24 de septiembre de 2015 / 8:04 / hace 2 años

VW and carmakers outperform weaker European stock markets

3 MIN. DE LECTURA

* FTSEurofirst 300 and Euro STOXX 50 dip lower

* Volkswagen shares rise, following rebound on Wednesday

* Bounce back in VW lifts other European carmaker stocks

* Europe bourses in 2015: link.reuters.com/pap87v

* Asset performance in 2015: link.reuters.com/gap87v

By Sudip Kar-Gupta

LONDON, Sept 24 (Reuters) - European stock markets fell on Thursday, bruised by drops in Asian and U.S. markets, although a rebound in Volkswagen lifted the shares of VW and rival carmakers.

Asian shares were weaker on Thursday after more dour economic data in China and the United States piled pressure on equities.

The pan-European FTSEurofirst 300 index was down by 0.3 percent in early session trading, while the euro zone's blue-chip Euro STOXX 50 index fell 0.1 percent.

"The markets have been very volatile of late, but the general trend is still down. The China slowdown is not helping," said Berkeley Futures associate director Richard Griffiths.

However, Volkswagen shares - which had closed up 5.2 percent on Wednesday - advanced 5.7 percent following the resignation of Chief Executive Martin Winterkorn after VW's admission that it deceived U.S. regulators about how much its diesel cars pollute.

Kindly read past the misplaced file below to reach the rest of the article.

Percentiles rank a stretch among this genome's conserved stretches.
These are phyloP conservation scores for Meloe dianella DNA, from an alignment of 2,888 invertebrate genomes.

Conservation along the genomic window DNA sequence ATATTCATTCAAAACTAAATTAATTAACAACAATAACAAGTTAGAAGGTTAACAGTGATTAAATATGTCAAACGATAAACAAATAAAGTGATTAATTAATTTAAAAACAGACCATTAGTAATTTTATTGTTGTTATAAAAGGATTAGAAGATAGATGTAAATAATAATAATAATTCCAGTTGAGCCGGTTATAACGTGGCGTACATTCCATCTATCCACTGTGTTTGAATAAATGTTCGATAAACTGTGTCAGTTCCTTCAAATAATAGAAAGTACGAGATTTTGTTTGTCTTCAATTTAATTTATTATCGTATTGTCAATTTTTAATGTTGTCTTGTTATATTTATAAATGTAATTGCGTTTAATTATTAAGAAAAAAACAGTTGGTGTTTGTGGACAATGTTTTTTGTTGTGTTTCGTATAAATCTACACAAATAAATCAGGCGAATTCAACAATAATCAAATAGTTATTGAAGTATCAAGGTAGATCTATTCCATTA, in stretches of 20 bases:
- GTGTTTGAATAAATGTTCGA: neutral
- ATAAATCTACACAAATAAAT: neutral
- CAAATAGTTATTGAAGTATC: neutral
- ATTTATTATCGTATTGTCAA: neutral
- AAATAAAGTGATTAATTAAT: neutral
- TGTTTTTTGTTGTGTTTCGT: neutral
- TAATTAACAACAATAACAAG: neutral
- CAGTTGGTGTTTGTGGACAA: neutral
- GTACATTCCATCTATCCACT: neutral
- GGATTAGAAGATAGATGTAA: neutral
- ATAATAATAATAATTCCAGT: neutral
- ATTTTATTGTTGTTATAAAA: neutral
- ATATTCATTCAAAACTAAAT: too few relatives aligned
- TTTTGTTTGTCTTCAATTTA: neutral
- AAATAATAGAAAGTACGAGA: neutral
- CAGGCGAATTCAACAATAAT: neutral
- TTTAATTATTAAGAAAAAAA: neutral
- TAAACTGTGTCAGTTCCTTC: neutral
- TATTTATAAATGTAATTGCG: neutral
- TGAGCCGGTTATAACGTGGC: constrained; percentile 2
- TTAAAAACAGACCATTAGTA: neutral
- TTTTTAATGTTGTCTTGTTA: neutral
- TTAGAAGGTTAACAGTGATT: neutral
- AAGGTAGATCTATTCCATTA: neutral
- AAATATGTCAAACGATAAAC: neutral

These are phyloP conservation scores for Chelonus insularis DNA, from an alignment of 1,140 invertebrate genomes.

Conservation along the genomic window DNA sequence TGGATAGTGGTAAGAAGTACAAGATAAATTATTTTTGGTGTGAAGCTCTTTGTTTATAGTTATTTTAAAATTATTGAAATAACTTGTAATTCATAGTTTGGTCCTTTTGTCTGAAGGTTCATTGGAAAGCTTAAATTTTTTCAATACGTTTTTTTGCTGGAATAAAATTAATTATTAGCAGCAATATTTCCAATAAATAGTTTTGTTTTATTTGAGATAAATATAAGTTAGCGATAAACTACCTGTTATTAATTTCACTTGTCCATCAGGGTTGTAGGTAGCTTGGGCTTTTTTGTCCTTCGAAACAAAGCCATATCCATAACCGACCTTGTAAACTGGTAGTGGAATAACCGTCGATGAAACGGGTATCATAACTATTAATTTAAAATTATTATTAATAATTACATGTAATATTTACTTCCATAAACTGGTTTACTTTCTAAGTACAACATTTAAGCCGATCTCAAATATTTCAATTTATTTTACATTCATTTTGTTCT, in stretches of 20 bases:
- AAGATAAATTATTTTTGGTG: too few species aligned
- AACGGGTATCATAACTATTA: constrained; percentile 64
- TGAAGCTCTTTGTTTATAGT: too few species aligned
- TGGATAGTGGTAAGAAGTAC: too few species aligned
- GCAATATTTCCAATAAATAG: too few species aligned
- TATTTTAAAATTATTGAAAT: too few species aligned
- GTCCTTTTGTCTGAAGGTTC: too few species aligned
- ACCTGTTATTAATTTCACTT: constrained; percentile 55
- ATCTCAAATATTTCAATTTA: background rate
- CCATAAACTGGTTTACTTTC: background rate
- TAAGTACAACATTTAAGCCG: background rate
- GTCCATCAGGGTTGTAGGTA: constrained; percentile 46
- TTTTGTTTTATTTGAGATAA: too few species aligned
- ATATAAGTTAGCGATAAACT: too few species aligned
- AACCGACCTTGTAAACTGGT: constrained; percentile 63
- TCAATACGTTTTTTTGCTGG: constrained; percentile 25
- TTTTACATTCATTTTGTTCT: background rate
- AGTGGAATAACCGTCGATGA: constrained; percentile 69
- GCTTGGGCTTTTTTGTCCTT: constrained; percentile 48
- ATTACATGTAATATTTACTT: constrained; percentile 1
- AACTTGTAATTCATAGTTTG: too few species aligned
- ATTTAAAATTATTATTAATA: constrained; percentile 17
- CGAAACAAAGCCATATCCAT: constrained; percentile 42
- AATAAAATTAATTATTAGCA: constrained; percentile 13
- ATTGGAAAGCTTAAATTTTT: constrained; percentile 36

The rise in VW's stock price lifted the shares of rival European carmakers, although VW shares remain down by nearly 30 percent since its U.S. regulatory problems over the pollution issue first emerged last weekend.

Nevertheless, some traders said the fact that VW's CEO had left was a sign the company was taking steps to tackle the problem.

"They've kicked out the CEO. The company and its shares should be able to stabilise," said Clairinvest fund manager Ion-Marc Valahu.

Valahu said VW shares were too volatile to trade at present, and he had instead bought shares in Porsche.

Porsche has a stake in VW, so Valahu said he could capture any recovery in VW via the Porsche holding while not having the same exposure to any further problems with VW as would be the case if he held VW shares outright.

Today's European research round-up (editing by Ralph Boulton)

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